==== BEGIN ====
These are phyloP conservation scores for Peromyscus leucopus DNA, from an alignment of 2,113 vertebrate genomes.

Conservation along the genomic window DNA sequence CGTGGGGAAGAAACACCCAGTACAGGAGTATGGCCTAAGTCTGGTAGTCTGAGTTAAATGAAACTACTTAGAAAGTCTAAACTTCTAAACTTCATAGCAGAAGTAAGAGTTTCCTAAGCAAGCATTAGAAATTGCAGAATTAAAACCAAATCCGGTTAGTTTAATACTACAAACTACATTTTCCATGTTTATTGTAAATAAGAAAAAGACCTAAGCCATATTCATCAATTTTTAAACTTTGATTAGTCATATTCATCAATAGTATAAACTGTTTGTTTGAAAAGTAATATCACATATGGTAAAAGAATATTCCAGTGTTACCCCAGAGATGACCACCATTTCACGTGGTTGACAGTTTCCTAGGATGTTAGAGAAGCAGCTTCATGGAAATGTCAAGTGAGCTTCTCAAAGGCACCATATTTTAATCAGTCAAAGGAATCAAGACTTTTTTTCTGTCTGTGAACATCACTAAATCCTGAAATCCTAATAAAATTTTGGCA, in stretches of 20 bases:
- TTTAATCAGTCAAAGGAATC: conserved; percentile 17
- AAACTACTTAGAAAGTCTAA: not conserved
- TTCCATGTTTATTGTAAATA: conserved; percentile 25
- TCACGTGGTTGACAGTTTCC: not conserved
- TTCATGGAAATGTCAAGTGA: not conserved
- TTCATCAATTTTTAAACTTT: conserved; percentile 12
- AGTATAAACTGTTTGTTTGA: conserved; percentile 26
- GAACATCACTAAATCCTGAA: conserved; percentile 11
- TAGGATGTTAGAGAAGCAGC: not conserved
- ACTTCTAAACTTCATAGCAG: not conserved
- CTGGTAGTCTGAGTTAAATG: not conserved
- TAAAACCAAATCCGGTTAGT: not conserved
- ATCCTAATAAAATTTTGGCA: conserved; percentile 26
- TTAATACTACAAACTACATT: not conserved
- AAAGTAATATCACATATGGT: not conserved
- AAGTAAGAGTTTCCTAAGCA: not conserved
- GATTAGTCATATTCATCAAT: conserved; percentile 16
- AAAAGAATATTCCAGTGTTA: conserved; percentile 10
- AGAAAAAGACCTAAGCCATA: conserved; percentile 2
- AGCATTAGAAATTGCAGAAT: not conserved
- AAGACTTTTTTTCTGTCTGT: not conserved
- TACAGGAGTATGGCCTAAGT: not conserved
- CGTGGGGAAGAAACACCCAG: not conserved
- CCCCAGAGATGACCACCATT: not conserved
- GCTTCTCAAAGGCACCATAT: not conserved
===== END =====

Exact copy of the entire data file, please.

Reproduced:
These are phyloP conservation scores for Peromyscus leucopus DNA, from an alignment of 2,113 vertebrate genomes.

Conservation along the genomic window DNA sequence CGTGGGGAAGAAACACCCAGTACAGGAGTATGGCCTAAGTCTGGTAGTCTGAGTTAAATGAAACTACTTAGAAAGTCTAAACTTCTAAACTTCATAGCAGAAGTAAGAGTTTCCTAAGCAAGCATTAGAAATTGCAGAATTAAAACCAAATCCGGTTAGTTTAATACTACAAACTACATTTTCCATGTTTATTGTAAATAAGAAAAAGACCTAAGCCATATTCATCAATTTTTAAACTTTGATTAGTCATATTCATCAATAGTATAAACTGTTTGTTTGAAAAGTAATATCACATATGGTAAAAGAATATTCCAGTGTTACCCCAGAGATGACCACCATTTCACGTGGTTGACAGTTTCCTAGGATGTTAGAGAAGCAGCTTCATGGAAATGTCAAGTGAGCTTCTCAAAGGCACCATATTTTAATCAGTCAAAGGAATCAAGACTTTTTTTCTGTCTGTGAACATCACTAAATCCTGAAATCCTAATAAAATTTTGGCA, in stretches of 20 bases:
- TTTAATCAGTCAAAGGAATC: conserved; percentile 17
- AAACTACTTAGAAAGTCTAA: not conserved
- TTCCATGTTTATTGTAAATA: conserved; percentile 25
- TCACGTGGTTGACAGTTTCC: not conserved
- TTCATGGAAATGTCAAGTGA: not conserved
- TTCATCAATTTTTAAACTTT: conserved; percentile 12
- AGTATAAACTGTTTGTTTGA: conserved; percentile 26
- GAACATCACTAAATCCTGAA: conserved; percentile 11
- TAGGATGTTAGAGAAGCAGC: not conserved
- ACTTCTAAACTTCATAGCAG: not conserved
- CTGGTAGTCTGAGTTAAATG: not conserved
- TAAAACCAAATCCGGTTAGT: not conserved
- ATCCTAATAAAATTTTGGCA: conserved; percentile 26
- TTAATACTACAAACTACATT: not conserved
- AAAGTAATATCACATATGGT: not conserved
- AAGTAAGAGTTTCCTAAGCA: not conserved
- GATTAGTCATATTCATCAAT: conserved; percentile 16
- AAAAGAATATTCCAGTGTTA: conserved; percentile 10
- AGAAAAAGACCTAAGCCATA: conserved; percentile 2
- AGCATTAGAAATTGCAGAAT: not conserved
- AAGACTTTTTTTCTGTCTGT: not conserved
- TACAGGAGTATGGCCTAAGT: not conserved
- CGTGGGGAAGAAACACCCAG: not conserved
- CCCCAGAGATGACCACCATT: not conserved
- GCTTCTCAAAGGCACCATAT: not conserved